We are working with new business partners from “Solutions IP” on innovative projects. A solution was created integrating multiple UHF and VHF repeaters in the Thetford Mines region for Land Mobile Radios (LMR), covering a large area in central Quebec.
In typical land mobile systems, a central dispatch console or the base station control communications to the disparate handheld or mobile units in the field. The systems might also employ repeaters to extend the range of communications for the mobile users. LMR systems can be as simple as two handheld units communicating between themselves and a base station over preset channels. Or, they can be quite complex, consisting of hundreds of remote units, multiple dispatch consoles, dynamic channel allocation, and other elements.
A Land Mobile Radio (LMR) system is a collection of portable and stationary radio units designed to communicate with each other over predefined frequencies. They are deployed wherever organizations need to have instant communication between geographically dispersed and mobile personnel. Typical LMR system users include public safety organizations such as police departments, fire departments, and medical personnel. However, LMR systems also find use in the private sector for activities like construction, building maintenance, and site security.
These repeaters are used in a commercial communications network, and work using DMR standard for voice communications, which ensures not only excellent audio quality as well as some extra features such as telemetry, private calls between stations and telephone system and SMS messages.
DMR stands for Digital Mobile Radio, it is an open digital mobile radio standard defined by the European Telecommunications Standards Institute (ETSI) Standard TS 102 361 parts 1–4 and used in commercial products around the world. DMR, along with P25 phase II and NXDN are the main competitor technologies in achieving 6.25 kHz equivalent bandwidth using the proprietary AMBE+2 vocoder. DMR and P25 II both use two-slot TDMA in a 12.5 kHz channel, while NXDN uses discrete 6.25 kHz channels using frequency division.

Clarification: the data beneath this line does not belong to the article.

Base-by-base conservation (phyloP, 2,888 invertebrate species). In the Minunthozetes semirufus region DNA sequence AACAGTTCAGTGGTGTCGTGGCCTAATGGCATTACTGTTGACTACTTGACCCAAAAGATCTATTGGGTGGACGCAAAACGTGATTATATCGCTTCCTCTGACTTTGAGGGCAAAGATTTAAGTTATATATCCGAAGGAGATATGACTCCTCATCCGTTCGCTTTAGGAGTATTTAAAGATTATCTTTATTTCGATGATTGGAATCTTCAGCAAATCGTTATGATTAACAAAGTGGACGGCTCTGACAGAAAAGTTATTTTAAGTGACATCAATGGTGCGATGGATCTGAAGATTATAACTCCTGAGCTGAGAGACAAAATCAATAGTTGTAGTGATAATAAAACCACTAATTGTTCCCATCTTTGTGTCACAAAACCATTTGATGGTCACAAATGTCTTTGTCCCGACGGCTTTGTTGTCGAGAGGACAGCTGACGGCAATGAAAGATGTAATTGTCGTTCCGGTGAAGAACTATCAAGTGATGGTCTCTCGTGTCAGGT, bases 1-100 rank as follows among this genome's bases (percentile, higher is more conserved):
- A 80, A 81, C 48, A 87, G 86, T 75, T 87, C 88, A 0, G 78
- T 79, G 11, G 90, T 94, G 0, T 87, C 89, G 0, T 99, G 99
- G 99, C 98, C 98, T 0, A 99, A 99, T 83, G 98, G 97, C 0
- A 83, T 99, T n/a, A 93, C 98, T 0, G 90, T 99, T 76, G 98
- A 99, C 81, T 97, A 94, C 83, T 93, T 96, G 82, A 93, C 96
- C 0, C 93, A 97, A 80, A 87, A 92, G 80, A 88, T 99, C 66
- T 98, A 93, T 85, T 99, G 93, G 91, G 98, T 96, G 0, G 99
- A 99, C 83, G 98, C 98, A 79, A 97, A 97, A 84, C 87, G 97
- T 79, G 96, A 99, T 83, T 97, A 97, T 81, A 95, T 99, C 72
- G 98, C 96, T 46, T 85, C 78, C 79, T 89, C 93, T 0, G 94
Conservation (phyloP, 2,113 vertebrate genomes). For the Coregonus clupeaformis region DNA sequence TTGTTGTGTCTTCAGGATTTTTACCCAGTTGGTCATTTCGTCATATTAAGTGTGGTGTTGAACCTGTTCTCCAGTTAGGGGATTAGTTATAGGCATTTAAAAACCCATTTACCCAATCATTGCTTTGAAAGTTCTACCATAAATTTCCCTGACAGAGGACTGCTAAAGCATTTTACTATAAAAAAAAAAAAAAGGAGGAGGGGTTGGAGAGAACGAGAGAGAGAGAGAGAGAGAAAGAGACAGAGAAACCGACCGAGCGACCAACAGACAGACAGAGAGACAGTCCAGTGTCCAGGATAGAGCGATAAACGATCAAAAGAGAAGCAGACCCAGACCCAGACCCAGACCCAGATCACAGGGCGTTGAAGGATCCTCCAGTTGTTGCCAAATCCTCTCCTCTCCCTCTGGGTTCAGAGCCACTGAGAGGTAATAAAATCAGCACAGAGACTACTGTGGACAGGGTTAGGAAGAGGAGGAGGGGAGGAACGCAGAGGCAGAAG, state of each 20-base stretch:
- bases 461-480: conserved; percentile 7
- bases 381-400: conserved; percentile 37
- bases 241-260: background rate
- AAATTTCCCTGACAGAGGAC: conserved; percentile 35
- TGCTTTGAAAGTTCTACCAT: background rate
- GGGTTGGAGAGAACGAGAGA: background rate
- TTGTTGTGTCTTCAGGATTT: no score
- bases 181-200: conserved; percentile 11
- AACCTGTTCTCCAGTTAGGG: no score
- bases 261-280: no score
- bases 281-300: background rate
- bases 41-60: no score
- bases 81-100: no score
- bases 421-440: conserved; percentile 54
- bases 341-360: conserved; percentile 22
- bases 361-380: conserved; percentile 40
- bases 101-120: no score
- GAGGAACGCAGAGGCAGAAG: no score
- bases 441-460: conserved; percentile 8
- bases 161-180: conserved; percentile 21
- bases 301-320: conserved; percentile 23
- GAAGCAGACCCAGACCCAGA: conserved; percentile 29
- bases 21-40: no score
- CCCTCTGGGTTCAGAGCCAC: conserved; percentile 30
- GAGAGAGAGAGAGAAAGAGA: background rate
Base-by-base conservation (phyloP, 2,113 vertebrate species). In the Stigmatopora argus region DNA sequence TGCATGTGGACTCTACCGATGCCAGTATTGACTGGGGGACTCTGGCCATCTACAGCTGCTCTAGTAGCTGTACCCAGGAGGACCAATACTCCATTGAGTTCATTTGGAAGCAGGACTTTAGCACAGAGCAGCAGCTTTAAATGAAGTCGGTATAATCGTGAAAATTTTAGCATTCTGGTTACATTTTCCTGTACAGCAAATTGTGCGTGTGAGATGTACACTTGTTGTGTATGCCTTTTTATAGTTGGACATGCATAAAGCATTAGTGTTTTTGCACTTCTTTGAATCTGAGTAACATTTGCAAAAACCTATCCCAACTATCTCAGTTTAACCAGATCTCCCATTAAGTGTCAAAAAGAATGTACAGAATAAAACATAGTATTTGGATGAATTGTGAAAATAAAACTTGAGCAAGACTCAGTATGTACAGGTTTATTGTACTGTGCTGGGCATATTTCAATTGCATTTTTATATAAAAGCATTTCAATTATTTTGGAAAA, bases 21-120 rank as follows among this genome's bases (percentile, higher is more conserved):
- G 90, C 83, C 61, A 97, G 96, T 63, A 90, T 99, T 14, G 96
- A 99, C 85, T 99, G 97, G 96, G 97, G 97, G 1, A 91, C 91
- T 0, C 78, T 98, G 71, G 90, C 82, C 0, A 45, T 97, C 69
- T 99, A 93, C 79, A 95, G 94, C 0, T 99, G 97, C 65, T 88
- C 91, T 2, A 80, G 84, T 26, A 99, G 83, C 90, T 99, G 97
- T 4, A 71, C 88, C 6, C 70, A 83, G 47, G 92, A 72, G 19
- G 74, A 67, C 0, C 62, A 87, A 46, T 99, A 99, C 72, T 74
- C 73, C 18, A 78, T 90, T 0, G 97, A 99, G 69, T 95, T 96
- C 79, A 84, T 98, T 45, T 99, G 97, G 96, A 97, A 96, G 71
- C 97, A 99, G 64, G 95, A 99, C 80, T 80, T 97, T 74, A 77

DMR was designed with three tiers. DMR tiers I and II (conventional) were first published in 2005, and DMR III (Trunked version) was published in 2012, with manufacturers producing products within a few years of each publication.
However, for allowing the multiple repeaters to function as an integrated network, the interconnection of repeaters is required.
The main difficulty was the direct visibility of the repeaters for establishing the wireless links, and given budget limitations of the network operator, the rental of dedicated voice lines for this exclusive purpose was also discarded, and in this way, an IP integration was made ideal for the customer, given most of the sites had access in some manner to an internet connection.
The topology bellow was proposed to the client:
The “LMR gateways” were created using Mikrotik-RB951Ui-2HnD as hardware, which, in addition to being cost-effective, already has all the necessary software resources for this project.
The VPN Tunnels were created among the routers to ensure that IP packet traffic and routing is done in, ensuring the security and privacy of the network on the Internet.
In addition, QoS rules were created to prioritize the traffic of the audio packets of the repeaters inside the tunnel, since in some cases we were forced to share the tunnel band with other local network applications that were already in operation, enforcing network isolation with firewall rules.
The internet connections used are provided by cable modem or by xDSL, which ensures the cost effective for the data links of this network, which in the Point of Presence were shown with a high SLA figure.
The repeaters used at these sites were manufactured by Hytera Model-RD982. Currently this client is trying out some dispatch solutions to be used on this voice network and added value features of the network.